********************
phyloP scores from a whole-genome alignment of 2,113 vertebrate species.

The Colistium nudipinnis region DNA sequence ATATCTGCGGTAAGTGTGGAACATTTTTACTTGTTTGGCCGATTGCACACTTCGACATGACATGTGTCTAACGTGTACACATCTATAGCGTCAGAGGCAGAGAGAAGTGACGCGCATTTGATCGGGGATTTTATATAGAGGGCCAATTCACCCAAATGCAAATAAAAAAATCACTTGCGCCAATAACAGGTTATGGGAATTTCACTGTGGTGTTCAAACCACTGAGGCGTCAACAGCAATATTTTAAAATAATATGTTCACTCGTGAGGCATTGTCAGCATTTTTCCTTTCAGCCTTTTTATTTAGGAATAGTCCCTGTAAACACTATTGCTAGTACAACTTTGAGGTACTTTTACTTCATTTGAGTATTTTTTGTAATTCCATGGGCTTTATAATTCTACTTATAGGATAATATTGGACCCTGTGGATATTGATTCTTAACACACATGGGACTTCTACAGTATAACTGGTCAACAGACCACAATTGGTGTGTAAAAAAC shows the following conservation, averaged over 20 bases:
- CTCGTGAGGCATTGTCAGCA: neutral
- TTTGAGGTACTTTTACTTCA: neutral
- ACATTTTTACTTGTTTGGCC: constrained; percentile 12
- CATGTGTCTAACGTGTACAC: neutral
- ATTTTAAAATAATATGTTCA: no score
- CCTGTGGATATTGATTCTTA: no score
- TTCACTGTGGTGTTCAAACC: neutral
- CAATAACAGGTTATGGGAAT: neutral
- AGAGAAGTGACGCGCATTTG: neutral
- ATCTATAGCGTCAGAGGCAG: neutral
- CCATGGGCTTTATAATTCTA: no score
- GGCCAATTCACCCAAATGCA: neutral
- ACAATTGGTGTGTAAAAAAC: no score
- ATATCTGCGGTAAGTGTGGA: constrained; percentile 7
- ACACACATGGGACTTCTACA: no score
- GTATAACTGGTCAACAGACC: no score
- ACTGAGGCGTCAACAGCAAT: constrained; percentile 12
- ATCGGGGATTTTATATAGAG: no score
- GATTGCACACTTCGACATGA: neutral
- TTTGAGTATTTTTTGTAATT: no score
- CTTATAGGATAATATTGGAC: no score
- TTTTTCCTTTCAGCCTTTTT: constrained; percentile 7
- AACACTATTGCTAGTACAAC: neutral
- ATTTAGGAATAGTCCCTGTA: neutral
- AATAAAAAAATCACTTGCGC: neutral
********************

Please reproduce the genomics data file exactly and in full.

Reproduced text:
phyloP scores from a whole-genome alignment of 2,113 vertebrate species.

The Colistium nudipinnis region DNA sequence ATATCTGCGGTAAGTGTGGAACATTTTTACTTGTTTGGCCGATTGCACACTTCGACATGACATGTGTCTAACGTGTACACATCTATAGCGTCAGAGGCAGAGAGAAGTGACGCGCATTTGATCGGGGATTTTATATAGAGGGCCAATTCACCCAAATGCAAATAAAAAAATCACTTGCGCCAATAACAGGTTATGGGAATTTCACTGTGGTGTTCAAACCACTGAGGCGTCAACAGCAATATTTTAAAATAATATGTTCACTCGTGAGGCATTGTCAGCATTTTTCCTTTCAGCCTTTTTATTTAGGAATAGTCCCTGTAAACACTATTGCTAGTACAACTTTGAGGTACTTTTACTTCATTTGAGTATTTTTTGTAATTCCATGGGCTTTATAATTCTACTTATAGGATAATATTGGACCCTGTGGATATTGATTCTTAACACACATGGGACTTCTACAGTATAACTGGTCAACAGACCACAATTGGTGTGTAAAAAAC shows the following conservation, averaged over 20 bases:
- CTCGTGAGGCATTGTCAGCA: neutral
- TTTGAGGTACTTTTACTTCA: neutral
- ACATTTTTACTTGTTTGGCC: constrained; percentile 12
- CATGTGTCTAACGTGTACAC: neutral
- ATTTTAAAATAATATGTTCA: no score
- CCTGTGGATATTGATTCTTA: no score
- TTCACTGTGGTGTTCAAACC: neutral
- CAATAACAGGTTATGGGAAT: neutral
- AGAGAAGTGACGCGCATTTG: neutral
- ATCTATAGCGTCAGAGGCAG: neutral
- CCATGGGCTTTATAATTCTA: no score
- GGCCAATTCACCCAAATGCA: neutral
- ACAATTGGTGTGTAAAAAAC: no score
- ATATCTGCGGTAAGTGTGGA: constrained; percentile 7
- ACACACATGGGACTTCTACA: no score
- GTATAACTGGTCAACAGACC: no score
- ACTGAGGCGTCAACAGCAAT: constrained; percentile 12
- ATCGGGGATTTTATATAGAG: no score
- GATTGCACACTTCGACATGA: neutral
- TTTGAGTATTTTTTGTAATT: no score
- CTTATAGGATAATATTGGAC: no score
- TTTTTCCTTTCAGCCTTTTT: constrained; percentile 7
- AACACTATTGCTAGTACAAC: neutral
- ATTTAGGAATAGTCCCTGTA: neutral
- AATAAAAAAATCACTTGCGC: neutral